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On Being with Krista Tippett is a public radio project delving into the human side of news stories + issues. Curated + edited by senior editor Trent Gilliss.

We publish guest contributions. We edit long; we scrapbook. We do big ideas + deep meaning. We answer questions.

We've even won a couple of Webbys + a Peabody Award.

Tonight! SOF Live from Washington, D.C.

Trent Gilliss, online editor


Watch the live video stream in this post or chat with others while you watch on our SOF Live page.

Monday, April 5th, 2010 (7pm Eastern)
The Shakespeare Theatre Company
610 F Street Northwest
Washington, D.C.

Beginning at 6:30pm Eastern tonight, we’ll be opening up the live video stream of a sold-out public event with Krista and Michel Martin, host of NPR’s Tell Me More. These two journalists will be discussing the role of faith in their lives and the interplay between science and religions, using Einstein’s “cosmic religious sense” as a starting point.

We’d love to hear your thoughts about this conversation. Please add your comments here.

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Live Audio: Evolving Faith - Meaning, Ethics, and Ideas

Trent Gilliss, online editor

Live Event at Fourth Presbyterian Church in ChicagoListen here, live at 7 pm Central! (caveat: you probably won’t hear anything until 10 minutes prior to start time)!

Well, Krista’s in Chicago tonight — and she’ll be on the receiving end of the conversation this time.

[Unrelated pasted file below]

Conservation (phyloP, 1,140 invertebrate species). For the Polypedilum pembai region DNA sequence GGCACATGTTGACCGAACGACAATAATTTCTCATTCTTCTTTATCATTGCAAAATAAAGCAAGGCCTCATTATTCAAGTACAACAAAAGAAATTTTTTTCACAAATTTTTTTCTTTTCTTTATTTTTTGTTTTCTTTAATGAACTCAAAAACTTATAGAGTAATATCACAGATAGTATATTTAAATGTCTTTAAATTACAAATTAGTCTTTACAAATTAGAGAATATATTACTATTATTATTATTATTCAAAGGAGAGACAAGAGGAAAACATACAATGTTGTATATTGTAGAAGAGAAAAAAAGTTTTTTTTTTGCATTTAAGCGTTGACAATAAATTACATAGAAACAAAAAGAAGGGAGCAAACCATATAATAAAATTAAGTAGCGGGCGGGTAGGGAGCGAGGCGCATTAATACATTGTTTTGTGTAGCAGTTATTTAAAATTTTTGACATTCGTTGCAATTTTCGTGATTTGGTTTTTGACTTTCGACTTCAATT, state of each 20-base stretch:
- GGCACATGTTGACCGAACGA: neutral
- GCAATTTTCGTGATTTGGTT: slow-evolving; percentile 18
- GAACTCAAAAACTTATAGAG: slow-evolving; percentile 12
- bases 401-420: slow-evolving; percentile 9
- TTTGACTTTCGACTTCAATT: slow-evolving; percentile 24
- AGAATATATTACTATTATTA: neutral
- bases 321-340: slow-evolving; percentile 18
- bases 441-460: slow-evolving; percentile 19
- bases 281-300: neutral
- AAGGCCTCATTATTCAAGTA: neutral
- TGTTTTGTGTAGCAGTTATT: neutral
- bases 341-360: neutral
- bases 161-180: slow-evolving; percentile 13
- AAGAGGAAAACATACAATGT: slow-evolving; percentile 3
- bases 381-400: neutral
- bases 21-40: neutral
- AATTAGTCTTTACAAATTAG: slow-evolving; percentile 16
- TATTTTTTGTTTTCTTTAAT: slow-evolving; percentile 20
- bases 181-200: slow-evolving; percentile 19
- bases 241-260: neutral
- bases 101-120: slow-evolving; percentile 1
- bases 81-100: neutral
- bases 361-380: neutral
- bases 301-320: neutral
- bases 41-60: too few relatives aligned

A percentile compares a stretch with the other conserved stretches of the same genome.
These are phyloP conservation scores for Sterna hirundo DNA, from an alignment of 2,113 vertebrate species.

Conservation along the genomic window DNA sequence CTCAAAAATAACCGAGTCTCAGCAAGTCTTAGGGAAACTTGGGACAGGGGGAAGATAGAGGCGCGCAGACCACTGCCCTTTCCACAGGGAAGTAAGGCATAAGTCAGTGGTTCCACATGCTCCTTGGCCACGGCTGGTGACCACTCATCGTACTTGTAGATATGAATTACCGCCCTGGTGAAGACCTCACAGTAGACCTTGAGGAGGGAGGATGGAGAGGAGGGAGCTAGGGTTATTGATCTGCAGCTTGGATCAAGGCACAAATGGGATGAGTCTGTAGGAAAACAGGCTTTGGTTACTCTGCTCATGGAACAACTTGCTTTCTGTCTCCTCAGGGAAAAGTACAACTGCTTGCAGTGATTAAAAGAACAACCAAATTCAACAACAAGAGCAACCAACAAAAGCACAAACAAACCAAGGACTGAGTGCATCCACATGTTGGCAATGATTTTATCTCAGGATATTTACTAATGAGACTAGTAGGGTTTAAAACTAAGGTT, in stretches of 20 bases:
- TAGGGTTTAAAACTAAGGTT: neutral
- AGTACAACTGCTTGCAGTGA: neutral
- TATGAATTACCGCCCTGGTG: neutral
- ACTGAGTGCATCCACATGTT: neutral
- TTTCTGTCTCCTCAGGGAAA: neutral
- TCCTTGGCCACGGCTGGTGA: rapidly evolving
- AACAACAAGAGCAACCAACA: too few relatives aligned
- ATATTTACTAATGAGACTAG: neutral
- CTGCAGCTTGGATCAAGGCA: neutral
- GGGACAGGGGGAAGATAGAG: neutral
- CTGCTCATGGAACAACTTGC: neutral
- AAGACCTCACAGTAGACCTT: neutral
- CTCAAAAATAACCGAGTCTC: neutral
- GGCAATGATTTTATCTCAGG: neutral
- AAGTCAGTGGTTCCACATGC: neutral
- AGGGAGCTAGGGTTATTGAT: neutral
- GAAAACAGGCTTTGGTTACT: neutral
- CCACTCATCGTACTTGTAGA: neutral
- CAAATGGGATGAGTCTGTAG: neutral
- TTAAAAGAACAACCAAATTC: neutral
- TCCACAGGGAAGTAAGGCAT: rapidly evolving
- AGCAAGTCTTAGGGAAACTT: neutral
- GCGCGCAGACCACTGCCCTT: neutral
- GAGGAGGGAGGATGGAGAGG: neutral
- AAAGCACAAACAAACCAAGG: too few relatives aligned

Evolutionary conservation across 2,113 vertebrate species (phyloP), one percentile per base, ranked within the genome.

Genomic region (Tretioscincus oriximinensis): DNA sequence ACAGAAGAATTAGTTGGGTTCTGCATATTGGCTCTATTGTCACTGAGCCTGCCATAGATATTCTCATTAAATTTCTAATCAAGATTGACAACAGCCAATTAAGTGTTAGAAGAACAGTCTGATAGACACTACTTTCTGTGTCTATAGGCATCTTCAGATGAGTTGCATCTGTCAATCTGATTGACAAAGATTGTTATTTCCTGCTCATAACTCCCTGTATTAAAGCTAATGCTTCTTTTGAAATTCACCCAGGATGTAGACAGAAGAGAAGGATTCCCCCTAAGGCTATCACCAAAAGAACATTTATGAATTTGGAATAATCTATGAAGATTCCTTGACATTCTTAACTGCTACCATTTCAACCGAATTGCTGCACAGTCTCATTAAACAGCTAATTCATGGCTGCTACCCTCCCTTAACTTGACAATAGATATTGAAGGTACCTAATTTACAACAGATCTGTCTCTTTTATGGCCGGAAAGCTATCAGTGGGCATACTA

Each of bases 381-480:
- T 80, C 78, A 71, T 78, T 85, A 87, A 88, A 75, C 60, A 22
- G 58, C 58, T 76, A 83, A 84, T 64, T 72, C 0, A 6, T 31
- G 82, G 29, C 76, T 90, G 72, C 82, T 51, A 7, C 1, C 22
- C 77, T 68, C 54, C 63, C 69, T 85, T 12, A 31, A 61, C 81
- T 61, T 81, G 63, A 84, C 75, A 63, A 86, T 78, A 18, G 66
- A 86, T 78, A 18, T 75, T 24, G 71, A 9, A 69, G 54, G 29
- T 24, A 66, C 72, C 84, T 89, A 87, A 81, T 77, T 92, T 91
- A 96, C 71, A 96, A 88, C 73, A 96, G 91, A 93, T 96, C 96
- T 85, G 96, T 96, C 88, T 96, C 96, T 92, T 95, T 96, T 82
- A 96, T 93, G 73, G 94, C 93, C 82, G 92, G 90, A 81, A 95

Eboo Patel, founder of Interfaith Youth Core, will lead the discussion and will ask Krista about the surprises and discoveries she has made as religion has moved from the sidelines to the forefront of world affairs.

We’d love to hear your comments whether you were seated in the church or are listening from home or the office. Submit your comments here.

(photo: Kate Moos)

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The Still(s) of an Evening Event

DuBois and Krista onstage

Colleen Scheck, Producer

We decided late in our planning stages for our event with Joshua DuBois that we wanted a professional photographer there. When I asked Tony Bol, APM’s director of live event programs, for a recommendation, I didn’t even have the full sentence out of my mouth before he said “Ann Marsden.” Now I know why. Ann, a Minneapolis-based photographer, took some stunning pictures of our evening at the Fitzgerald Theater.

After it was all over, I stood on the Fitz stage wondering how everything had gone. I had been running around so much during the event, making sure x,y,z details happened as planned (and adjusting when it didn’t), that I hardly had a sense of if the event went well overall. But when I look at Ann’s photos, I don’t recall the frenzy of the evening; instead, I’m filled with a quiet, intimate sense of the power of convening community, the value of connection through public conversation, and the beauty of performance.  Here’s some of my favorite pics:

Krista Tippett and Joshua DuBois

Krista in action, gesturing with her hands. We often get media requests for these kinds of photos, so I’m sure this one will come in handy in the future.

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Laughter. Everyone works hard - host and guest alike - to pull off a live event. And our conversations have a lot of weight at times. Lighter moments are lovely, too.

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Audience = Inform. Inspire. Entertain. It’s what we do, who we serve.

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A great photographer creates intimacy in crowded moments.  An example.

DuBois speaking at reception

…and has an eye for capturing VIPs both in and out of the frame.